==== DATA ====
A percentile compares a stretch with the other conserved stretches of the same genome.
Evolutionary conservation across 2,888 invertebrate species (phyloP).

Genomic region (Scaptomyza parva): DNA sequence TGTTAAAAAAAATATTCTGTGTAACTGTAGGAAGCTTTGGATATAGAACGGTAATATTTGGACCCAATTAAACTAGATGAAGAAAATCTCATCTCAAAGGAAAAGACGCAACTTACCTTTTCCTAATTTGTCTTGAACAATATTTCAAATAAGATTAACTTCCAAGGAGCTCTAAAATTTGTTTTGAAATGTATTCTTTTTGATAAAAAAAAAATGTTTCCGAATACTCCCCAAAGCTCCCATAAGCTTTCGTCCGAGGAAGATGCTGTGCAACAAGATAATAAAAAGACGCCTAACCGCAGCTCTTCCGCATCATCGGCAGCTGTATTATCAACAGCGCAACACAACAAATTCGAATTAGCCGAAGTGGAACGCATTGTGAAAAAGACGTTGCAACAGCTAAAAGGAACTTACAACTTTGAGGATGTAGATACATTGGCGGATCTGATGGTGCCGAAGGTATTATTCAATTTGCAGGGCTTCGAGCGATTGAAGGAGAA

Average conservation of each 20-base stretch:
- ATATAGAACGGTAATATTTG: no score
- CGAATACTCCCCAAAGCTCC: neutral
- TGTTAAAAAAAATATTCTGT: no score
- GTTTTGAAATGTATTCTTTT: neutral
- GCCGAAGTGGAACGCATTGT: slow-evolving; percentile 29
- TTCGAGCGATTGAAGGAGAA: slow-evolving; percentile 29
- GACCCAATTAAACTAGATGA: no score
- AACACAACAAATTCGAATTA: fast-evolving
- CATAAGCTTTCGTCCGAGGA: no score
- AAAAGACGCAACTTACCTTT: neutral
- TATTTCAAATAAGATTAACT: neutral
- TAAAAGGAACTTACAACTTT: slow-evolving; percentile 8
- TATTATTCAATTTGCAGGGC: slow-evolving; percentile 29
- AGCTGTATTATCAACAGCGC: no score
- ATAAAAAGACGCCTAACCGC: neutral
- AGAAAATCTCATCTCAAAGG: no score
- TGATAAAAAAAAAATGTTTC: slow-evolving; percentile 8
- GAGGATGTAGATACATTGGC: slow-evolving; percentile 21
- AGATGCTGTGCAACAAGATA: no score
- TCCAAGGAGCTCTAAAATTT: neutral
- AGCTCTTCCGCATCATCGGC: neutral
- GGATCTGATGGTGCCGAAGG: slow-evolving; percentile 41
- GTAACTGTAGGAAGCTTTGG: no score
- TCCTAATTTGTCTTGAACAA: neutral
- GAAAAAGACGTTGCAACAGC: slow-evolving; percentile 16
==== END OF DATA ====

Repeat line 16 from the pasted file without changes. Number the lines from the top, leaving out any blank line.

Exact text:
- TAAAAGGAACTTACAACTTT: slow-evolving; percentile 8